Tedeschi Trucks Band, Revelator. Talk about the first couple of
rootsy blues-rock: Susan Tedeschi and Derek Trucks form a perfect union,
all sweet-tinged sassy vocals and snakey slide guitar. In many ways
this is a marriage made in musical heaven, and their first album
together is a bold step to the front of the class. What makes it so
impressive is the depth of expression, and the way their voices and
guitars answer each other so effortlessly.
This is no small aggregation either. The eleven players come from
various backgrounds, but each have the essence of nights spent on
roadhouse bandstands learning the lessons of how to land a sonic punch.
Add up all that experience and the sound is pretty devastating - but
never overstated. That's the glory of what happens when a group starts
really hitting the note; there are no histrionics or wasted efforts.
Instead, things gel quick and only get better.
Susan Tedeschi has been one of the music's great new hopes for
awhile now, while Derek Trucks is simply the most expressive guitarist
of his generation. Listen to his solos on "Midnight in Harlem" to hear
everything the slide guitar can do, and even where it is going. That he
comes out of the Allman Brothers Band gene pool and is named after Derek
of Dominos' fame is no accident. This young man is a monster on his
instrument, and the blue sky is the limit. Go there with him now.
Aretha Franklin, Take A Look: Complete on Columbia. Box sets like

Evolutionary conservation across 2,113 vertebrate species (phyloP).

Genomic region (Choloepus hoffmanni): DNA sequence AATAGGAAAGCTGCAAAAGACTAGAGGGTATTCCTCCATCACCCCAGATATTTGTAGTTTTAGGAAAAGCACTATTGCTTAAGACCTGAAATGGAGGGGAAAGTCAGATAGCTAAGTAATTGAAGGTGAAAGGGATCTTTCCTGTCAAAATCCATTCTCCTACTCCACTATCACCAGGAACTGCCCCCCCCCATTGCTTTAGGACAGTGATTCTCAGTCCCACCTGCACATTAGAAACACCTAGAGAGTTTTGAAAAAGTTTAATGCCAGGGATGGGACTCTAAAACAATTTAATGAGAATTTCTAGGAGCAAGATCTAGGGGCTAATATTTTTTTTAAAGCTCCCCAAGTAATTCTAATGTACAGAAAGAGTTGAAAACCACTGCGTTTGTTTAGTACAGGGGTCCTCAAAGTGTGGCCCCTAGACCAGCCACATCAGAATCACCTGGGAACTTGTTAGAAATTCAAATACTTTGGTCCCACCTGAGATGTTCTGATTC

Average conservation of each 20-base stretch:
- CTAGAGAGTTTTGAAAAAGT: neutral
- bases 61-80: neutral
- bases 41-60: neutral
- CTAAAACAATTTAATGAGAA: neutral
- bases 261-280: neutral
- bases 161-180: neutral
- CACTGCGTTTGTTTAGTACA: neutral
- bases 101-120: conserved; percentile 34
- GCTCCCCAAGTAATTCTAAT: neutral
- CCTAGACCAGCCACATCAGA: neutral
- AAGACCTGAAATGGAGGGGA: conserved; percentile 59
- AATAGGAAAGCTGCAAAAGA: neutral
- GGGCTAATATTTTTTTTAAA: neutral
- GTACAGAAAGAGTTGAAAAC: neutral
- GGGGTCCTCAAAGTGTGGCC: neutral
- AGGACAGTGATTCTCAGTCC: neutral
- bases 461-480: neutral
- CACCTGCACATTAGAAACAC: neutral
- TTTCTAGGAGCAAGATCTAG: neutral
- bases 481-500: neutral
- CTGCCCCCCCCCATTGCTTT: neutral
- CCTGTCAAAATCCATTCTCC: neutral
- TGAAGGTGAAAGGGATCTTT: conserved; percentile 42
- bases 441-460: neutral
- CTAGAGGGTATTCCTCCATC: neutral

this make a digital-only landscape seem like some sort of post-nuclear
wasteland where the world has been stripped of all color and the wonder
of life reduced to bytes and pieces. For the Queen of Soul's 1960-1965
work, featured on 12 compact discs, Columbia Records has opened the
curatorial floodgates and gone crazy.
Each album is featured in its
original artwork, and if that's not enough, there are bonus tracks, mono
mixes, alternate takes, studio conversations and a DVD of rare
televised performances from the Steve Allen Show. Obviously this isn't a
Crackerjacks box with a prize in the bottom. Rather, this is the mother
lode look at Aretha Franklin's first act, before she moved to Atlantic
Records and set upon her scored-earth assault on listeners' hearts.
What is so surprising about Franklin's early work is how strong it
really is. Her very first album, released in 1961 and recorded with the
Ray Bryant Combo, is so seductively swinging it's almost criminal it was
largely overlooked. All the amazing talent later captured on gems like
"I Never Loved a Man," "Think," and "Ain't No Way," to name only a few,
is in full flower here.
On "Maybe I'm a Fool" and "Won't Be Long,"
recorded when the singer was still a teenager, it's a revelation to hear
the heights she hits and blues she already understands. This is clearly
no mere mortal, but someone who sees life all the way through and can
turn those feelings into words that take us with her to the end of the
Celebrating the singer's golden recording anniversary,
Take A Look is required listening for anyone who wants to hear how one
of the music's all-time greatest singers got her start, and worked her
way through different styles and settings to make a place for herself in
history. Taking that ride with her is a rare chance to see how it's
done - and then some.